Sunday, November 17, 2013

Cancer Drugs Losing Out: Pruning the Branches, Not Cutting the Trees

An oncologist puts the cancer patient on a targeted therapy, the cancer goes away, patient goes home. But, 6 months later, the cancer is back (relapsed) and is aggressive stage IV. Biologically, the cancer cells have mutated to bypass/ignore the expensive targeted therapy.

At the molecular level, the cancer cells are constantly mutating, evolving, and generating diversity. This phenomenon of cancer evolution is central to cancer relapse, tumor escape and therapeutic failure.

New research from the Institute of Cancer Research, UK, shows extreme diversity of cancer cell types in leukemia patients: multiple cancers within a cancer. 

Researchers from the Institute of Cancer Research, UK, and Wellcome Trust Sanger Institute, UK, performed single cell genomic profiling where they isolated individual leukemia cells and read the genome of each cell individually.

Of the five patients with leukemia who were tested in this study, all had 2 to 10 subtypes of leukemia.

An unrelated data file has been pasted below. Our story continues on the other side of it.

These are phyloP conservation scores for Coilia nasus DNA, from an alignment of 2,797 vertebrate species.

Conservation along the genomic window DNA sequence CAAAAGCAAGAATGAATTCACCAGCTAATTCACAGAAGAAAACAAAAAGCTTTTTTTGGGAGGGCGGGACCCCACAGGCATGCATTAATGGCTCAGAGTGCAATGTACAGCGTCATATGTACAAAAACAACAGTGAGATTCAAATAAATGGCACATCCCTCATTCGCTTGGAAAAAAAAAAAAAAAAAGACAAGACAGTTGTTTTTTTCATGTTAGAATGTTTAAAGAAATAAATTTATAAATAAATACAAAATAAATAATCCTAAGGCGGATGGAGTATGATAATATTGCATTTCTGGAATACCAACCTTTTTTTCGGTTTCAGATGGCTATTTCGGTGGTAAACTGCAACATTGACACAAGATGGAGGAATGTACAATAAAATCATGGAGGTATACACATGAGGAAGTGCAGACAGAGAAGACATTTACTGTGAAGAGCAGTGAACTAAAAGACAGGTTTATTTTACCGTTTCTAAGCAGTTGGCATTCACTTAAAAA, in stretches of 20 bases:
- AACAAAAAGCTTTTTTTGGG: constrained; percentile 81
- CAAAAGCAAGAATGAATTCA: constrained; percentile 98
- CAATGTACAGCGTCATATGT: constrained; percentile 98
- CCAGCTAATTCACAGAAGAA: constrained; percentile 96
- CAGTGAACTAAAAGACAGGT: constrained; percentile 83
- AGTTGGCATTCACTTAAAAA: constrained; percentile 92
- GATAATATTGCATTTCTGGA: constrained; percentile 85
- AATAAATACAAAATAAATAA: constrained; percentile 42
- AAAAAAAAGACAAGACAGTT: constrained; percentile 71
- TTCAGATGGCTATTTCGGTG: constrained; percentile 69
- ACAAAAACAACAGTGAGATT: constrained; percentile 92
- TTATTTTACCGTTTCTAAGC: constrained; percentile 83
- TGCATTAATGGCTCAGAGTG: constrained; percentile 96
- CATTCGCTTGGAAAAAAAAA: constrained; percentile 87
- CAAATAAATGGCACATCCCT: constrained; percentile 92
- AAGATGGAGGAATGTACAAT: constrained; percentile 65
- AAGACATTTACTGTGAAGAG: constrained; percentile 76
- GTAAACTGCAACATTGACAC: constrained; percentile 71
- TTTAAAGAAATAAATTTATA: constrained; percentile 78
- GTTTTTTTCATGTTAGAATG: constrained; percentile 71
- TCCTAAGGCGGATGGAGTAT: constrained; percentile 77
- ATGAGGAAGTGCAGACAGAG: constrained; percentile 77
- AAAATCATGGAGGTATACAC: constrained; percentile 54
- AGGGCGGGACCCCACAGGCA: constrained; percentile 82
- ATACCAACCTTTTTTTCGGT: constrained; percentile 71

"Every patient has a completely new tree and doesn't have one cancer, they have multiple cancers," Prof Mel Greaves from the 
Institute of Cancer Research, UK, the primary investigator on the study, told BBC.

The key to successful cancer control is to catch cancer early when the mutation diversity is minimum and only the "trunk" mutations exist.

Potter NE, Ermini L, Papaemmanuil E, Cazzaniga G, Vijayaraghavan G, Titley I, Ford A, Campbell P, Kearney L, & Greaves M (2013). Single-cell mutational profiling and clonal phylogeny in cancer. Genome research PMID: 24056532 


Cancer diversity has 'huge implications.' By James Gallagher. BBC News. November 15,  2013.

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